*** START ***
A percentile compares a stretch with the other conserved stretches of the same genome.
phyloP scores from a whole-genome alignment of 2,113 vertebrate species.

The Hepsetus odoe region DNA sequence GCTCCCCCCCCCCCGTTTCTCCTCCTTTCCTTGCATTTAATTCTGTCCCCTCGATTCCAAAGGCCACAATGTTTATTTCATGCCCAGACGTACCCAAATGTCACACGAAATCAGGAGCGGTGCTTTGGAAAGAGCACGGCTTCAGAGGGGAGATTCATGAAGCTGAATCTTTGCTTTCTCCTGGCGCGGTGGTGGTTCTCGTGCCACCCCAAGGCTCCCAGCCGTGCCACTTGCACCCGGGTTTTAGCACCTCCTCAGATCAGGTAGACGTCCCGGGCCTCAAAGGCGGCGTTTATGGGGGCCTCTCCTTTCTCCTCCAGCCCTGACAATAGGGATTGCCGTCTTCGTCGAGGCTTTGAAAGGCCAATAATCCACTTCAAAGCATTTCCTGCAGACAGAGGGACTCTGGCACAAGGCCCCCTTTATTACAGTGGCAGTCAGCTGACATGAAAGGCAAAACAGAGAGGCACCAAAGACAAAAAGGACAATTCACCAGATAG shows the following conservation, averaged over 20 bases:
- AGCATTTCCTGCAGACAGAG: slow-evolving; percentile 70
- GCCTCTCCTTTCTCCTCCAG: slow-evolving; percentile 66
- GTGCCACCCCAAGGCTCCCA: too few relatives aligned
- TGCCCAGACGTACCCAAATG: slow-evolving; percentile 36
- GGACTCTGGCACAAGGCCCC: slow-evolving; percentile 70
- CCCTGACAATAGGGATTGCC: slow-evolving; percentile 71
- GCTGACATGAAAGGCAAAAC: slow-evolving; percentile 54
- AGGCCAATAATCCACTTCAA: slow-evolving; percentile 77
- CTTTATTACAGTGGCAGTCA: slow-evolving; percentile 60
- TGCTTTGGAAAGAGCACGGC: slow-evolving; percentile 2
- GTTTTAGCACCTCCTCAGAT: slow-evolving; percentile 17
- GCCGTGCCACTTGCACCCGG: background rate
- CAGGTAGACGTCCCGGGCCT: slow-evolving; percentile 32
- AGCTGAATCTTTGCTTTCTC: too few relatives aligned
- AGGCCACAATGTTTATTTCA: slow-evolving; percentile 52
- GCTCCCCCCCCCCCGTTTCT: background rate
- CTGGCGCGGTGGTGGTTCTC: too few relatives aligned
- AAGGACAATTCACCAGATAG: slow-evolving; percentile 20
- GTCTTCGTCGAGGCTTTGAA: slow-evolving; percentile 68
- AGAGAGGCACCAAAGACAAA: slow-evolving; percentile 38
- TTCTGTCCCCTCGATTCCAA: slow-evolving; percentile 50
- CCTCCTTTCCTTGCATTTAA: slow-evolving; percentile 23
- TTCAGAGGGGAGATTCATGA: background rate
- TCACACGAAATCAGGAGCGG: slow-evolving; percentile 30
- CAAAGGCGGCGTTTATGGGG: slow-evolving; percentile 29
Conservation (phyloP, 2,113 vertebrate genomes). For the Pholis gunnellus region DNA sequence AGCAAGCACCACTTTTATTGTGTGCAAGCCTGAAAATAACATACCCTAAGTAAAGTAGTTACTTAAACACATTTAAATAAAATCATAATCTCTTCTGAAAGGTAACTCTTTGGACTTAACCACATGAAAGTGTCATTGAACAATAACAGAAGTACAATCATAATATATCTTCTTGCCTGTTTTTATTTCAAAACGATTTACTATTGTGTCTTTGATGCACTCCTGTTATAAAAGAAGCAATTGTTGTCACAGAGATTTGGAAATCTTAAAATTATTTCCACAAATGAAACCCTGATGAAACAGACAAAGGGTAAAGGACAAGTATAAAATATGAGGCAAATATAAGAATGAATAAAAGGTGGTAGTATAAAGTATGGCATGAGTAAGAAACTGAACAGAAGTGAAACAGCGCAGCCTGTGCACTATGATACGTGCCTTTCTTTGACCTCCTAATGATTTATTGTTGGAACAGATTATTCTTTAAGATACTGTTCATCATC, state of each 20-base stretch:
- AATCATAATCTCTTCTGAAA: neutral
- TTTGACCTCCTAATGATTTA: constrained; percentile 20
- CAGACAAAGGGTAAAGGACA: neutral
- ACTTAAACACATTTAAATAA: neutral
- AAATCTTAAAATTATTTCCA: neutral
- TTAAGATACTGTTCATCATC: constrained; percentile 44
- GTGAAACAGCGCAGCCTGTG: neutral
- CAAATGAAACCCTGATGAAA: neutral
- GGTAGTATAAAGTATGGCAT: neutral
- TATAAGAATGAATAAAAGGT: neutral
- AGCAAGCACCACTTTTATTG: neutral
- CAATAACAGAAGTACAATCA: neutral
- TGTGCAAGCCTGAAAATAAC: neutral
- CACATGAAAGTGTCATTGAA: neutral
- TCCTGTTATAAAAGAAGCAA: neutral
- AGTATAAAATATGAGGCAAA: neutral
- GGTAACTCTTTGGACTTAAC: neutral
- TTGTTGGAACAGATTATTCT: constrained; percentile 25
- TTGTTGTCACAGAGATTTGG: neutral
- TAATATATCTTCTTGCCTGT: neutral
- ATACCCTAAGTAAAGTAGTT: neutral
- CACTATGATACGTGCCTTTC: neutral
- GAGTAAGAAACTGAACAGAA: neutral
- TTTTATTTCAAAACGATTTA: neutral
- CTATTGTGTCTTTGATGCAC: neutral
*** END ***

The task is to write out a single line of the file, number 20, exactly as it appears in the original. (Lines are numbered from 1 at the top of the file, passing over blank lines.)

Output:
- CTGGCGCGGTGGTGGTTCTC: too few relatives aligned